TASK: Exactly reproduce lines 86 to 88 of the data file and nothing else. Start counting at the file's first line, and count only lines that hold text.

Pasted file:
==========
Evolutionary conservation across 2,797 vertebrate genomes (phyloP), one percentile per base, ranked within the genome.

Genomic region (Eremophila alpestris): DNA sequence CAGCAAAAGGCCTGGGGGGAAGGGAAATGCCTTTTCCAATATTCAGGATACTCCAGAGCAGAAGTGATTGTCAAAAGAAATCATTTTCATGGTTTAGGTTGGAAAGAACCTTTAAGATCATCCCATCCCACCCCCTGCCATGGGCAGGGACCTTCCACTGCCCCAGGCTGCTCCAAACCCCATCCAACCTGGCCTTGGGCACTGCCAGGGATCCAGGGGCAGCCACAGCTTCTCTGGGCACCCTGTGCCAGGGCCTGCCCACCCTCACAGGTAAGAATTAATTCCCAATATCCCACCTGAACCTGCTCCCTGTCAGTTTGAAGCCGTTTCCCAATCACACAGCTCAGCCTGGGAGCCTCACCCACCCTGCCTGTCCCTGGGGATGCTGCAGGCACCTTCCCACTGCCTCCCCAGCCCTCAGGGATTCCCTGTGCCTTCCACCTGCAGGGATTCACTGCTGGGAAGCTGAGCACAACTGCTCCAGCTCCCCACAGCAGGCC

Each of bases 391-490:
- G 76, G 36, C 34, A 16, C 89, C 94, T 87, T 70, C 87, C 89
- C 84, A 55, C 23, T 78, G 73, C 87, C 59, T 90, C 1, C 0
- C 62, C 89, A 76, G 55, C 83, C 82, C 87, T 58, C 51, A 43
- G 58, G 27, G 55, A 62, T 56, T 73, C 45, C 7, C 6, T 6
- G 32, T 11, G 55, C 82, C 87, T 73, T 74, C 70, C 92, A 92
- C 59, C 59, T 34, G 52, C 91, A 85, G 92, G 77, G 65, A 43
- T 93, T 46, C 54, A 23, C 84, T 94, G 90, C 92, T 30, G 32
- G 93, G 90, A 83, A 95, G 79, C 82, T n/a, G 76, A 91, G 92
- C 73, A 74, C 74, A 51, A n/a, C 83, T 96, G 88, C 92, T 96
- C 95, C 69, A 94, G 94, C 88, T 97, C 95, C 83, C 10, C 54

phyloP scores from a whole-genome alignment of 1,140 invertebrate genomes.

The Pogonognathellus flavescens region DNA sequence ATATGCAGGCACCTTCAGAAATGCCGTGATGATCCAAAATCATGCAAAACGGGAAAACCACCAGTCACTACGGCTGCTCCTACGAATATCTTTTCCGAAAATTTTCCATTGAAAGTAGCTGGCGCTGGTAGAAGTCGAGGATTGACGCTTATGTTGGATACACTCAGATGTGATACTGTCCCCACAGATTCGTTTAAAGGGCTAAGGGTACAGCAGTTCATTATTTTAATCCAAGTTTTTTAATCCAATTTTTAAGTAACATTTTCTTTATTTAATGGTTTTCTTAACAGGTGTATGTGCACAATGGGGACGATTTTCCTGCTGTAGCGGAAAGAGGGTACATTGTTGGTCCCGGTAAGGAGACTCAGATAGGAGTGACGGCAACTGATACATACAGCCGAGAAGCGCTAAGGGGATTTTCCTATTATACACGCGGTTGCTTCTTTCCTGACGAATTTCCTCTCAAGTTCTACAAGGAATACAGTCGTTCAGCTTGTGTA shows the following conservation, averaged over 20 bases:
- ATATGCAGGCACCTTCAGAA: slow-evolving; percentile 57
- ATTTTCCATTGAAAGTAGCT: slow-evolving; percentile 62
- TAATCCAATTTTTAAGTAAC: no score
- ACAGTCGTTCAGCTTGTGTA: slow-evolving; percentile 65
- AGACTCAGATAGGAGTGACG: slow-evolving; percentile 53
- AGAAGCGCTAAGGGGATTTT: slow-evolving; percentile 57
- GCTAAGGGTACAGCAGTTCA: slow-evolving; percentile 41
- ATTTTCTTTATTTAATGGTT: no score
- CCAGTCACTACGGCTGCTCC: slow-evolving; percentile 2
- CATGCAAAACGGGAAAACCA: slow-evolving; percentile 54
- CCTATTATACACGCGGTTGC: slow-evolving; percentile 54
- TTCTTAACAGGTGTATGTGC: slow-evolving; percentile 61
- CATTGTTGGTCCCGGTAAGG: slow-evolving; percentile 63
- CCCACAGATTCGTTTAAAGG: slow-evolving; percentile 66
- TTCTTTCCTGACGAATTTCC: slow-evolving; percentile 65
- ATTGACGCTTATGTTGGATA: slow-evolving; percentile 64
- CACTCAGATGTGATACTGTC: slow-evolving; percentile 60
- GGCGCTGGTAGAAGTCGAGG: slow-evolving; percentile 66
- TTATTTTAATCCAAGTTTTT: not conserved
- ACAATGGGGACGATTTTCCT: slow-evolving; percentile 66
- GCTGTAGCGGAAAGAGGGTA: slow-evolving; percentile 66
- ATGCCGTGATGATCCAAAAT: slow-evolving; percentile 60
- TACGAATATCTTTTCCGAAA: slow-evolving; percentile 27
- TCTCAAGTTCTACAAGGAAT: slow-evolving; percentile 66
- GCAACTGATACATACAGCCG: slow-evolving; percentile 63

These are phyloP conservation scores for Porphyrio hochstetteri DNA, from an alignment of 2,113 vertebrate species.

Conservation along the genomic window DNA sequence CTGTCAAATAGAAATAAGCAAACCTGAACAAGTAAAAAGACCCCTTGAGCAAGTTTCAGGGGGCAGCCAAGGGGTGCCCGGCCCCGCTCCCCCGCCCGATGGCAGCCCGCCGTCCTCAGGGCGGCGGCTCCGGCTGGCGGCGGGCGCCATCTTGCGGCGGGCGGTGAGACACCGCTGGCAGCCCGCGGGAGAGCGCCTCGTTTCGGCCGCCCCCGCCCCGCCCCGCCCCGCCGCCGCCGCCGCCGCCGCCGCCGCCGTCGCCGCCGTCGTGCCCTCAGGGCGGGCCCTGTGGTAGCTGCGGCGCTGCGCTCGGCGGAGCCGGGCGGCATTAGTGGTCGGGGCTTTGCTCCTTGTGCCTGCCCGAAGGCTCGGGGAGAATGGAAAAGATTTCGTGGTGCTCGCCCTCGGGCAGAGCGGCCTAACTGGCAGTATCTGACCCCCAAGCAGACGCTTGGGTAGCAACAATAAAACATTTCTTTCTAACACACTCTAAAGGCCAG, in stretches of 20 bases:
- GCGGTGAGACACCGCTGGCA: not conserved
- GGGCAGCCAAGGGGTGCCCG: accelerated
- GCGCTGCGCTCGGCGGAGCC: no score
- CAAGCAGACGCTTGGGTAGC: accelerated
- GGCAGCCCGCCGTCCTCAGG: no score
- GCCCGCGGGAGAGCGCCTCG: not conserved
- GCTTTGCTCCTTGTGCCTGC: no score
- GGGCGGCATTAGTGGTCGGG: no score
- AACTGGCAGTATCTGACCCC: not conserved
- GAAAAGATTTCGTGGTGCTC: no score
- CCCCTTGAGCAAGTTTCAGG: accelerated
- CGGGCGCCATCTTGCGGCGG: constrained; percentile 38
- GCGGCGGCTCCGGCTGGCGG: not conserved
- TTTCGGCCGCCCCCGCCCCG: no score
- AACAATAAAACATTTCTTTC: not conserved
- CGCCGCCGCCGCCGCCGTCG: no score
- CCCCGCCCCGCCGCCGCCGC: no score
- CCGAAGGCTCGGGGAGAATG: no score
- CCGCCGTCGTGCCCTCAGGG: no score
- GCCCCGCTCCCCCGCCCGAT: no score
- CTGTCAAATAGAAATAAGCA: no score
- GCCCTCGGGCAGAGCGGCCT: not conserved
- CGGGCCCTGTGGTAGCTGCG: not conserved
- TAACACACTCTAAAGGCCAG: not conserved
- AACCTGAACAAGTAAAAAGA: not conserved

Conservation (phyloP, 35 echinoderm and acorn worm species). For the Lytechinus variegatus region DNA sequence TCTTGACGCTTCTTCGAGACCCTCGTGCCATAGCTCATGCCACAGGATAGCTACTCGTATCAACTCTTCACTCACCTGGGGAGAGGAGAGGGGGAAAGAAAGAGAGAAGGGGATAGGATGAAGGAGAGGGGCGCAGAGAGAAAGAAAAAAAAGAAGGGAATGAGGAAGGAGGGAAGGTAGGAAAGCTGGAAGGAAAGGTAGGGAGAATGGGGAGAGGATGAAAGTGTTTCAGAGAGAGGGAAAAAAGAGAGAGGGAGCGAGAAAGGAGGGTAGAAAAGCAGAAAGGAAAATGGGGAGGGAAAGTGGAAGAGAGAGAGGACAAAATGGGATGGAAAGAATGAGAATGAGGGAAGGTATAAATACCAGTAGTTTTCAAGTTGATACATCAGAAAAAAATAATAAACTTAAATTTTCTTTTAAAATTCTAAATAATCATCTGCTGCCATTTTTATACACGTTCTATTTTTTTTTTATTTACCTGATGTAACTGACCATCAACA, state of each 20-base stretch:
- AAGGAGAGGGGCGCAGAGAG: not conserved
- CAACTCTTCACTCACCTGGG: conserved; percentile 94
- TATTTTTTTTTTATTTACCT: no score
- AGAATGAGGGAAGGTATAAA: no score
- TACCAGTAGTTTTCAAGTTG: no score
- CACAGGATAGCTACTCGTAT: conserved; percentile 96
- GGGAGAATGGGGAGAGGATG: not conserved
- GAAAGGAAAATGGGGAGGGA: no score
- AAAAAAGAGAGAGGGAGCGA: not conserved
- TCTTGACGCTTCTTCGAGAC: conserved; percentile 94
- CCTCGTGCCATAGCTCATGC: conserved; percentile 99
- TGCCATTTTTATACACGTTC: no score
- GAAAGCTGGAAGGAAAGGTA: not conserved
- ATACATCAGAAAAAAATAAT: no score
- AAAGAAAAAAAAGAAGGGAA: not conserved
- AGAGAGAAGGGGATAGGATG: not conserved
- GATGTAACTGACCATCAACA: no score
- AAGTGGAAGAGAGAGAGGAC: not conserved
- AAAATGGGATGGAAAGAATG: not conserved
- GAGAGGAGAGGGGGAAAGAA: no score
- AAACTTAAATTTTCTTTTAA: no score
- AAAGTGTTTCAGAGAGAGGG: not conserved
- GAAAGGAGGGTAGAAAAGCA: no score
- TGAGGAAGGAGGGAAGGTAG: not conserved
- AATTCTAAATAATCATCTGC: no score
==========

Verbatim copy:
- AAGTGGAAGAGAGAGAGGAC: not conserved
- AAAATGGGATGGAAAGAATG: not conserved
- GAGAGGAGAGGGGGAAAGAA: no score